3) The term "Psychogenic Erectile Dysfunction" disregards the fundamental meaning of
Two recently established branches of psychosomatics
are psychoneuroendocrinology and psychoneuroimmunology. These subdivisions of the
science of somatics emphasize the interaction of their parts and not
their separation, which may be a metaphor for not taking psychological
processes to be separate from organic processes, even where erectile
function and dysfunction are concerned.
statement made by Wolff in 1961 to the effect that the human nervous system
is implicated in all types of disease applies just as much to ED as it
does to any other condition. But one clear area where the
psychological and somatic do interact in a man's erection problems is
when a man has fears about the adequacy of his sexual performance -- fears that may be
provoked by the response of his body to the situation he is in.
Bancroft and Janssen, among many
others, including almost every man who has ever had sex, have observed
that even relatively slight and occasional impairments in erectile
capacity can come from many different causes, whether those be medical,
such as vascular problems and peripheral neuropathy, or situational, such as excessive drinking. In any event, when a man worries
about a mild impairment of his erectile function, it is almost certain
that some additional deficit will result. In other words, cognitive
feedback from a slight failure of erection can lead to performance
anxiety, which can reinforce other conditions to further impair his erectile
While performance anxiety is clearly a psychological state, anxiety is in no small measure an organic or
physiological condition which is amenable to treatment with anxiolytic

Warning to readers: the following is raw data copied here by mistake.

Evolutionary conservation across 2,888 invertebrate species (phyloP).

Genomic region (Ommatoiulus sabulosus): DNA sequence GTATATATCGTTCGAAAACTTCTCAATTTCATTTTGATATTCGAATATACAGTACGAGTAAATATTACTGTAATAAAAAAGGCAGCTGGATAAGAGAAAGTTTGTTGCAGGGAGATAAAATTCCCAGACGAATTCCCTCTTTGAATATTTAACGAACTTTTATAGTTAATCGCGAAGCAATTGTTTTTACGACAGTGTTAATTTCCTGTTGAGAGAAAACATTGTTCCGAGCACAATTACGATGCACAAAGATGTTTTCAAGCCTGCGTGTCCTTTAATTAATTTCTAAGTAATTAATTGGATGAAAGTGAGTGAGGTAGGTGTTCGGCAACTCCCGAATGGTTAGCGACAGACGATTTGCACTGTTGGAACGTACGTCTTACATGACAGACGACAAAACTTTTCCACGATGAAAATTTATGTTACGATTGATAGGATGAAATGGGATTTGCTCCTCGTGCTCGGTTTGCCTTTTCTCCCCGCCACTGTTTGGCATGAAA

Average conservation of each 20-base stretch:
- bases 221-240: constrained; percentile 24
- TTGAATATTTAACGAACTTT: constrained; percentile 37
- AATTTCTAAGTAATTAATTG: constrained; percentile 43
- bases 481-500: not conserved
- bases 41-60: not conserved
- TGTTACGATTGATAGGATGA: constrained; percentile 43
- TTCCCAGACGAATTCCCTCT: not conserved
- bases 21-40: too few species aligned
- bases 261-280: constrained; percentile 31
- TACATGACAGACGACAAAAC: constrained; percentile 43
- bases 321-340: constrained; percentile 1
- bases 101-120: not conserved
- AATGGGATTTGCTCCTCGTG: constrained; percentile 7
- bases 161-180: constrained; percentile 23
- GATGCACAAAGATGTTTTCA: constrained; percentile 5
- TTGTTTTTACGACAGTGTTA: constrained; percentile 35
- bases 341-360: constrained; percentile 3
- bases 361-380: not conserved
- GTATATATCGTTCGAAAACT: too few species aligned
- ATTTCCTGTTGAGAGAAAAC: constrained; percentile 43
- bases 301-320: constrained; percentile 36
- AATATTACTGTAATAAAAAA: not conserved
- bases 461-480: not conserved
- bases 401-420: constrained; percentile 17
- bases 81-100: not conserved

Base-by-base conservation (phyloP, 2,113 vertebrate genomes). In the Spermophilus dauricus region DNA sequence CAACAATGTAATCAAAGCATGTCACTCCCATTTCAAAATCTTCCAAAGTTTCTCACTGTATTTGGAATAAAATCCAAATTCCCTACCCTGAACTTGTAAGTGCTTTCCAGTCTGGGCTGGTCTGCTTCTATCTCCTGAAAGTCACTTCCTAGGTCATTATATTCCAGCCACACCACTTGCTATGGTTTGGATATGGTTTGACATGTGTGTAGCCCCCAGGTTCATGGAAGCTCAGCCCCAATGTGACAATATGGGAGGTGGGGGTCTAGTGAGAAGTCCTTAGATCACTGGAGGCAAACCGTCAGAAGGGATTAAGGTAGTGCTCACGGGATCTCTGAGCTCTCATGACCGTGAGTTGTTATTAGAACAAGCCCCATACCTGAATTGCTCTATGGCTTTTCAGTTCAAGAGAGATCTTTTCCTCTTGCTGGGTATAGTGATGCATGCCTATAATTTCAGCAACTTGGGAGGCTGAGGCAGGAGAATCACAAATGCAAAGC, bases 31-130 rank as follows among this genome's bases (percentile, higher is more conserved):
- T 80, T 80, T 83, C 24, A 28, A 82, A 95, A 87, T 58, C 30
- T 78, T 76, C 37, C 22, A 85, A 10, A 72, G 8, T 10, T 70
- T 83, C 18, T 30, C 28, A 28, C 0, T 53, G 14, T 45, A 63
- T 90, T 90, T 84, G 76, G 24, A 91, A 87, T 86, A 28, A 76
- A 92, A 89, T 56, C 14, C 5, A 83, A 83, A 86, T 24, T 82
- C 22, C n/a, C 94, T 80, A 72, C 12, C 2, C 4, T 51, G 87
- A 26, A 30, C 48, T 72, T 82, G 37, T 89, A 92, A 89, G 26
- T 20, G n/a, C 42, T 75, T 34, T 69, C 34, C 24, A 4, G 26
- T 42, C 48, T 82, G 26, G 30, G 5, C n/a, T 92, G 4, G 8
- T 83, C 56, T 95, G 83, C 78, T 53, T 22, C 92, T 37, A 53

drugs. It is therefore not surprising that administration of these drugs
can interrupt the feedback cycle that aggravates a man's erection problems: this is no
different than the traditional consumption of alcohol for increasing
sexual desire and reducing performance anxiety.
A study by Cranston-Cuebas et al compared a number of men,
both sexually functional
and dysfunctional, as they viewed erotica. The men were given three placebo
pills in turn: these purported to enhance erection, to impair erection, or
to act as a placebo. It's not surprising to learn that
dysfunctional men had less erectile capacity when they took the pills that were
supposed to be erection impairing; unexpectedly, though, sexually functional men
developed stronger erections with the tablet that was supposed to impair
their erection. Whatever this means, it's a clear indication that
situational erectile dysfunction and situational erectile function vary
according to the beliefs that a man has about the circumstances in
which he is becoming aroused.
4) Psychogenic erectile dysfunction is often diagnosed by exclusion
Sachs observed that diagnosing ED's etiology generally involves a
thorough medical examination and a psychological history as well. It's not
uncommon for a penile tumescence test to be taken as the man sleeps: if his capacity to get a sleep-related erection is normal,
is no evidence of any organic cause for his erectile dysfunction, then a
diagnosis of psychogenic ED would most likely be made.
points out that this conclusion is unreliable because conditions like
depression can themselves impair sleep related elections. (Also, recent
research has demonstrated that the area of the brain that is responsible
for erections during the night is different from the area of the brain
that is responsible for erections during sexual arousal.) Sachs lists a number of
examples which demonstrate that while the neuroendocrinological varies
with the sexual contexts, the
organic basis of erection in one situation may or may not be
predictive of erectile dysfunction in a different one.
5) Psychogenic ED is not all in the mind
It's certainly true that many people regard medical problems and
psychological problems differently, and psychological problems tend to
be more stigmatized. It's therefore not surprising
that medical problems with psychosomatic features have been described as